There are losses. There are bad games. They tend to go hand in hand. Tonight was another example of one. Tonight, the New Jersey Devils played liked they stopped nothing and stayed there. If you enjoy formless approaches, poor passing, shot attempts right into defenders, bad decisions with the puck, and generally ineffective hockey, then you would have loved how the Devils played tonight. For the rest of us, it was just worth shaking one’s head at how bad it was. The Columbus Blue Jackets just took it in stride. They didn’t seek to dominate the Devils like, say, Boston did on Saturday night. No, they scored their goals and just cruised as the Devils flailed and failed to a 0-3 loss.
The performance was so lackluster, I could understand someone asking me, “John, why do you love hockey and/or this Devils team?” During this game, I don’t think I would have a good answer. There’s been an increasing sentiment that the Devils should tank the rest of the season. Given performances like this and that they have now lost their seventh game in a row, I think they have been doing so already. While the roster was certainly far from any ideal tonight, we’ve seen better and more effective efforts out of the 2016-17 Devils. Even during this winless streak. John Hynes and his staff were just simply out-done yet again. Their tactics are just poor and I fear that even with an improved roster, it would hold the team back.
That said, the Devils’ roster made this game more difficult on paper. Miles Wood and Damon Severson were announced to be out with injury. Karl Stollery was called back up to replace Severson for the night. With Andy Greene still out for personal reasons, the defense was notably out of sorts. And Stollery himself wasn’t good in his own end of the rink. Dalton Prout was also not very effective, which made for a pretty rough pairing. It may be only two games, but I wouldn’t be surprised if Prout’s play has made some fans miss Kyle Quincey a bit more. As for Wood’s replacement, that was internal: Pavel Zacha returned from his concussion. Zacha relished playing on a higher line with Adam Henrique. But he was trying to do too much at times and for little gain. I liked his stickhandling, his pace, and his desire to want to carry the puck into the zone, but some of his decisions regarding passing and between passing and shooting were just awry. With Zacha up there, it meant another night for Blake Coleman, Kevin Rooney, Joseph Blandisi, Stefan Noesen, Nick Lappin and Devante Smith-Pelly to fill in the bottom six. Yes, that is indeed four AHLers, a waiver pick-up, and DSP as your lone, true NHL player. I know Alex wants to keep the youth around, but this crew (plus Stollery, Zacha, and maybe Santini) didn’t really cover themselves in glory. Rooney, Noesen, and Lappin tried at times but with an output of two shots between the three, it’s hard to really give them much praise.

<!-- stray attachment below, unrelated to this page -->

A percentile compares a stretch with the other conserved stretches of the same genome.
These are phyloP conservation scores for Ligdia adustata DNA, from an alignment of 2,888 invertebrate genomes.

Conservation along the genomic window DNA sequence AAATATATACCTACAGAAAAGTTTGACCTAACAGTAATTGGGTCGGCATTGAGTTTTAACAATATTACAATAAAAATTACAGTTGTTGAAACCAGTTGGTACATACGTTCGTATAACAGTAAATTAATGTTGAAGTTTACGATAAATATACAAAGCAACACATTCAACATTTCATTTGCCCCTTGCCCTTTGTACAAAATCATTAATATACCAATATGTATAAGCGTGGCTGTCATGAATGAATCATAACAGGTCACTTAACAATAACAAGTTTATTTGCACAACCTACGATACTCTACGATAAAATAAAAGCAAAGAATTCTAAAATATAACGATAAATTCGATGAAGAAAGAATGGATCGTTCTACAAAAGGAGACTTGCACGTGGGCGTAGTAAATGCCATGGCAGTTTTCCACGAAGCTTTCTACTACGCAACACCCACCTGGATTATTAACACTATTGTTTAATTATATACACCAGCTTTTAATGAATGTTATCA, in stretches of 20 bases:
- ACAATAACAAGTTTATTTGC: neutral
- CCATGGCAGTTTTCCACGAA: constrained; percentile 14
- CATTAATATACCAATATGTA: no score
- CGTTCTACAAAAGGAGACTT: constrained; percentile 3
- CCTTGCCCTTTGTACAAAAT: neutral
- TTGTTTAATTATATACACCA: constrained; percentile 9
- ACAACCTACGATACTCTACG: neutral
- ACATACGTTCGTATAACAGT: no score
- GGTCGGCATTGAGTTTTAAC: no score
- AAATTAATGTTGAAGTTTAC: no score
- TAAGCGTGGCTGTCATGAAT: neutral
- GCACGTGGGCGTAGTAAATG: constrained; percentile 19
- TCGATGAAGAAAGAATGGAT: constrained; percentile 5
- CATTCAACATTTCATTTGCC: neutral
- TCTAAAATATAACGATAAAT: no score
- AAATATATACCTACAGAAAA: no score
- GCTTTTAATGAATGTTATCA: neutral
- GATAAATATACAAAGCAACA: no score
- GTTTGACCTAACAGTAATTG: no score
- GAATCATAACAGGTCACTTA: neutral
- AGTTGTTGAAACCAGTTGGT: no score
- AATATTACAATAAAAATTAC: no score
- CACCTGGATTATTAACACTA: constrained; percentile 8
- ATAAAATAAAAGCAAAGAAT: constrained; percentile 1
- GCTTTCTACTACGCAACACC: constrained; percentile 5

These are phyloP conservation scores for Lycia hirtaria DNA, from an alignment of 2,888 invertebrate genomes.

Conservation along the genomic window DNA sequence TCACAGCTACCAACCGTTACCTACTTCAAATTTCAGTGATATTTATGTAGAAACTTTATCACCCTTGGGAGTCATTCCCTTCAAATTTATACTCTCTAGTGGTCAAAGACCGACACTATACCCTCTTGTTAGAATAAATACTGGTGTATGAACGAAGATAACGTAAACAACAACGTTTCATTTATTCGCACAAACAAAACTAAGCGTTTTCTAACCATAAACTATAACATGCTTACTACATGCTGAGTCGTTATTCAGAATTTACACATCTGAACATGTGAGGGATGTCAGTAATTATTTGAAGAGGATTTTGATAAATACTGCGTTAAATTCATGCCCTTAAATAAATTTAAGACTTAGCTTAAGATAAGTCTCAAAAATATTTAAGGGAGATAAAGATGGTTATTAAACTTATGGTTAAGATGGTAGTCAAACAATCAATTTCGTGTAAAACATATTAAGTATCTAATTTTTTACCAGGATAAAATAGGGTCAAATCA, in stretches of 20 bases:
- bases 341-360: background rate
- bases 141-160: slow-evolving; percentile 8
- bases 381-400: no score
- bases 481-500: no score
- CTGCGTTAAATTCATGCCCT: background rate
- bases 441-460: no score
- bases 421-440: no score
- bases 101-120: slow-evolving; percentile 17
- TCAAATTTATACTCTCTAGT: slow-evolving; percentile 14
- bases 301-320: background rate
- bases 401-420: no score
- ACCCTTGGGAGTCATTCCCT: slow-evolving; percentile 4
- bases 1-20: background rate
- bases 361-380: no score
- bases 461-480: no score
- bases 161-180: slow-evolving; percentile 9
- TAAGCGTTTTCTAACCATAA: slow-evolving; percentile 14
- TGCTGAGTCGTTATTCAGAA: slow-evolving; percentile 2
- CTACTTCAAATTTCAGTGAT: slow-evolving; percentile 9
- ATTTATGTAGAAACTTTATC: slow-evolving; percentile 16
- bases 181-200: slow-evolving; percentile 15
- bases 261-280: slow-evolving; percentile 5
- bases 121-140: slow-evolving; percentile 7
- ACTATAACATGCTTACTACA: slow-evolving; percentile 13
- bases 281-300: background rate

What was confusing was Cory Schneider playing in this game. He faced 40 shots in Boston the night before and did his best to keep that game in contention for New Jersey. While he faced fewer shots (22), I do not fault him for the three goals allowed. Boone Jenner jammed a puck that squirted through for the first goal. The second goal, well, that was a doozy. The unit of Stollery, Prout, Zacha, Coleman, and Smith-Pelly got eviscerated by Columbus’ five men on that shift, with the finisher coming from Oliver Bjorkstrand sniping in a shot after going from above the right circle and firing from inside the left circle unimpeded. In the third period, on a counter attack after John Moore jumped up on a rush and had his shot easily blocked, Bjorkstrand fired a shot on net. Sam Gagner was in position at the top of the crease and his stick not held up by DSP. Gagner was able to put home the rebound to make it 0-3. Maybe you can make a case of the first one being something Schneider should have stopped. But I don’t know why Schneider started. This is a back-to-back set in a lost season with several AHL players in the lineup. Why not give this one to Keith Kinkaid since the results don’t seem to matter so much now?
Being at the game, I got the sense that more and more fans - in the crowd and elsewhere - are realizing how bad this team is. Not a lot of shots (20), not a lot of shot attempts (42), and not lot of smart hockey. The Devils’ execution was to a point where more and more fans would be in favor of it. From the power play to odd man rushes to defensive shifts, it’s just not good. The penalty kill may be the lone exception to that. It’s one thing to not win, but in their last few, they made a game of it on the scoreboard at least. This was a team that started skating with more purpose near the end of the game and they still didn’t take advantage. It’s disheartening as a fan and more so with the fact that this is the fifth straight playoff-less year for a franchise that once prided itself about being successful no matter how others perceive it. Even if you have fully accepted the rebuild, a game like this has to make one question whether there really is progress being made. Most of all, it’s just not fun.